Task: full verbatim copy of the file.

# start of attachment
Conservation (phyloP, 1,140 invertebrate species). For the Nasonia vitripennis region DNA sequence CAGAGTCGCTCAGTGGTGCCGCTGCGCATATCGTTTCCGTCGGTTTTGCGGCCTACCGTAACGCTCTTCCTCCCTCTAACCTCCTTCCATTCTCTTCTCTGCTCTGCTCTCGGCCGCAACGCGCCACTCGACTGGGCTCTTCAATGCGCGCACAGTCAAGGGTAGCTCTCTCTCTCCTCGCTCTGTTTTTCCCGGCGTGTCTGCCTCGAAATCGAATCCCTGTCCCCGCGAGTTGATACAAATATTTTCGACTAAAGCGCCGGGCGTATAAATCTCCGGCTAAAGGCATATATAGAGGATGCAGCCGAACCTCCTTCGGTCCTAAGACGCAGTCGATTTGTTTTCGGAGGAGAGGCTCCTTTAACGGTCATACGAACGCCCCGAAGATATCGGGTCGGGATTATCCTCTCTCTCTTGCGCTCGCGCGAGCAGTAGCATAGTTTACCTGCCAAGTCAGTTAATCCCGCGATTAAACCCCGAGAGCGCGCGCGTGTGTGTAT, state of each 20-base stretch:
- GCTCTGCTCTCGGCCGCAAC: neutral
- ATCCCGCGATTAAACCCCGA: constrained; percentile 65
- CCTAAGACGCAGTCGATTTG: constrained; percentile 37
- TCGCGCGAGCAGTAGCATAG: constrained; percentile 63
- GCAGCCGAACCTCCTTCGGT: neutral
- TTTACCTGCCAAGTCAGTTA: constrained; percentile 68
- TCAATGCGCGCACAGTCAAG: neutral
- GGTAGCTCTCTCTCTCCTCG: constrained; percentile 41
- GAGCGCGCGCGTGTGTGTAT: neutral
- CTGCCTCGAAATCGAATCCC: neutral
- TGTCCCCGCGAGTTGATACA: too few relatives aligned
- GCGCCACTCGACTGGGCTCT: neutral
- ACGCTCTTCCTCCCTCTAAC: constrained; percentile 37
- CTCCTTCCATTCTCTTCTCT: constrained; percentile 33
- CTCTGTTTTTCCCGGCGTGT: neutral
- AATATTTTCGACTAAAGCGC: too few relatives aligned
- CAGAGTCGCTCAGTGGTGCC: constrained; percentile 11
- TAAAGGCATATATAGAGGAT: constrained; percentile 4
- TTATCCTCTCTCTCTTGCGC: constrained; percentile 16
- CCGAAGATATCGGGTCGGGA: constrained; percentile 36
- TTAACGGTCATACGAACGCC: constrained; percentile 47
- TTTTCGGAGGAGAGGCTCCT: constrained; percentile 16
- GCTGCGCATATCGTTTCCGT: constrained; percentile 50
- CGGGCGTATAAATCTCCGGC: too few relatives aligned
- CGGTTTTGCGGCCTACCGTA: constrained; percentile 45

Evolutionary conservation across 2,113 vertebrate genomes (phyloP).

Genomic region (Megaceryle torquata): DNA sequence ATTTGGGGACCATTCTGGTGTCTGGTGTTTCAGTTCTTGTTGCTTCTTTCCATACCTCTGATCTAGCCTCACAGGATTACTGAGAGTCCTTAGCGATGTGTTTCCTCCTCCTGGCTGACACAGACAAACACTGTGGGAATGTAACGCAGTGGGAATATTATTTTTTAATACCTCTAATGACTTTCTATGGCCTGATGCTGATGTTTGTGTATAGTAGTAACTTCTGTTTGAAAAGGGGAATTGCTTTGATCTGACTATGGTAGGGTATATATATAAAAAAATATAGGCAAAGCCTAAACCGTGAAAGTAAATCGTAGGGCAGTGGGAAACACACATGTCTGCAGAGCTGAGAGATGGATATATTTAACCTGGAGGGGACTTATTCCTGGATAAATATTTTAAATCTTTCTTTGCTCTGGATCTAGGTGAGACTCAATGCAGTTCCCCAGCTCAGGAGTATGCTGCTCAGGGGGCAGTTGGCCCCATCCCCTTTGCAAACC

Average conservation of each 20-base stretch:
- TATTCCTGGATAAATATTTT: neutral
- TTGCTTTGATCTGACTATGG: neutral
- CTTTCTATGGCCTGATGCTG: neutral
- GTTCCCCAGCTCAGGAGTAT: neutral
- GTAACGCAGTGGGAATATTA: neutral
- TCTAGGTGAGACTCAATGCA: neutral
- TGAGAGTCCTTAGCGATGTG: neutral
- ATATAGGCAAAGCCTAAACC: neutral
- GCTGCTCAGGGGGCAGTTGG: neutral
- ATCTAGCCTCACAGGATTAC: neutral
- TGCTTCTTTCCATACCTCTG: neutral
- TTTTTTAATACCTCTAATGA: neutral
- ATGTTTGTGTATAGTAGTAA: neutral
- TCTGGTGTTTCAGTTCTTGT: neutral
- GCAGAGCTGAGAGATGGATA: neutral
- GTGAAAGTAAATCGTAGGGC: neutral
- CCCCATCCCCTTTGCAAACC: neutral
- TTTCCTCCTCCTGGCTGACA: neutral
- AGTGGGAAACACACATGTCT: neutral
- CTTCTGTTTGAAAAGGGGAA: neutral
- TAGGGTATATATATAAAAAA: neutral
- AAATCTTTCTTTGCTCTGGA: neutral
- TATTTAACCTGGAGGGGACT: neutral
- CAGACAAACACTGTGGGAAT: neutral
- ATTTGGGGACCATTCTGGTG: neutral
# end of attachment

Conservation (phyloP, 1,140 invertebrate species). For the Nasonia vitripennis region DNA sequence CAGAGTCGCTCAGTGGTGCCGCTGCGCATATCGTTTCCGTCGGTTTTGCGGCCTACCGTAACGCTCTTCCTCCCTCTAACCTCCTTCCATTCTCTTCTCTGCTCTGCTCTCGGCCGCAACGCGCCACTCGACTGGGCTCTTCAATGCGCGCACAGTCAAGGGTAGCTCTCTCTCTCCTCGCTCTGTTTTTCCCGGCGTGTCTGCCTCGAAATCGAATCCCTGTCCCCGCGAGTTGATACAAATATTTTCGACTAAAGCGCCGGGCGTATAAATCTCCGGCTAAAGGCATATATAGAGGATGCAGCCGAACCTCCTTCGGTCCTAAGACGCAGTCGATTTGTTTTCGGAGGAGAGGCTCCTTTAACGGTCATACGAACGCCCCGAAGATATCGGGTCGGGATTATCCTCTCTCTCTTGCGCTCGCGCGAGCAGTAGCATAGTTTACCTGCCAAGTCAGTTAATCCCGCGATTAAACCCCGAGAGCGCGCGCGTGTGTGTAT, state of each 20-base stretch:
- GCTCTGCTCTCGGCCGCAAC: neutral
- ATCCCGCGATTAAACCCCGA: constrained; percentile 65
- CCTAAGACGCAGTCGATTTG: constrained; percentile 37
- TCGCGCGAGCAGTAGCATAG: constrained; percentile 63
- GCAGCCGAACCTCCTTCGGT: neutral
- TTTACCTGCCAAGTCAGTTA: constrained; percentile 68
- TCAATGCGCGCACAGTCAAG: neutral
- GGTAGCTCTCTCTCTCCTCG: constrained; percentile 41
- GAGCGCGCGCGTGTGTGTAT: neutral
- CTGCCTCGAAATCGAATCCC: neutral
- TGTCCCCGCGAGTTGATACA: too few relatives aligned
- GCGCCACTCGACTGGGCTCT: neutral
- ACGCTCTTCCTCCCTCTAAC: constrained; percentile 37
- CTCCTTCCATTCTCTTCTCT: constrained; percentile 33
- CTCTGTTTTTCCCGGCGTGT: neutral
- AATATTTTCGACTAAAGCGC: too few relatives aligned
- CAGAGTCGCTCAGTGGTGCC: constrained; percentile 11
- TAAAGGCATATATAGAGGAT: constrained; percentile 4
- TTATCCTCTCTCTCTTGCGC: constrained; percentile 16
- CCGAAGATATCGGGTCGGGA: constrained; percentile 36
- TTAACGGTCATACGAACGCC: constrained; percentile 47
- TTTTCGGAGGAGAGGCTCCT: constrained; percentile 16
- GCTGCGCATATCGTTTCCGT: constrained; percentile 50
- CGGGCGTATAAATCTCCGGC: too few relatives aligned
- CGGTTTTGCGGCCTACCGTA: constrained; percentile 45

Evolutionary conservation across 2,113 vertebrate genomes (phyloP).

Genomic region (Megaceryle torquata): DNA sequence ATTTGGGGACCATTCTGGTGTCTGGTGTTTCAGTTCTTGTTGCTTCTTTCCATACCTCTGATCTAGCCTCACAGGATTACTGAGAGTCCTTAGCGATGTGTTTCCTCCTCCTGGCTGACACAGACAAACACTGTGGGAATGTAACGCAGTGGGAATATTATTTTTTAATACCTCTAATGACTTTCTATGGCCTGATGCTGATGTTTGTGTATAGTAGTAACTTCTGTTTGAAAAGGGGAATTGCTTTGATCTGACTATGGTAGGGTATATATATAAAAAAATATAGGCAAAGCCTAAACCGTGAAAGTAAATCGTAGGGCAGTGGGAAACACACATGTCTGCAGAGCTGAGAGATGGATATATTTAACCTGGAGGGGACTTATTCCTGGATAAATATTTTAAATCTTTCTTTGCTCTGGATCTAGGTGAGACTCAATGCAGTTCCCCAGCTCAGGAGTATGCTGCTCAGGGGGCAGTTGGCCCCATCCCCTTTGCAAACC

Average conservation of each 20-base stretch:
- TATTCCTGGATAAATATTTT: neutral
- TTGCTTTGATCTGACTATGG: neutral
- CTTTCTATGGCCTGATGCTG: neutral
- GTTCCCCAGCTCAGGAGTAT: neutral
- GTAACGCAGTGGGAATATTA: neutral
- TCTAGGTGAGACTCAATGCA: neutral
- TGAGAGTCCTTAGCGATGTG: neutral
- ATATAGGCAAAGCCTAAACC: neutral
- GCTGCTCAGGGGGCAGTTGG: neutral
- ATCTAGCCTCACAGGATTAC: neutral
- TGCTTCTTTCCATACCTCTG: neutral
- TTTTTTAATACCTCTAATGA: neutral
- ATGTTTGTGTATAGTAGTAA: neutral
- TCTGGTGTTTCAGTTCTTGT: neutral
- GCAGAGCTGAGAGATGGATA: neutral
- GTGAAAGTAAATCGTAGGGC: neutral
- CCCCATCCCCTTTGCAAACC: neutral
- TTTCCTCCTCCTGGCTGACA: neutral
- AGTGGGAAACACACATGTCT: neutral
- CTTCTGTTTGAAAAGGGGAA: neutral
- TAGGGTATATATATAAAAAA: neutral
- AAATCTTTCTTTGCTCTGGA: neutral
- TATTTAACCTGGAGGGGACT: neutral
- CAGACAAACACTGTGGGAAT: neutral
- ATTTGGGGACCATTCTGGTG: neutral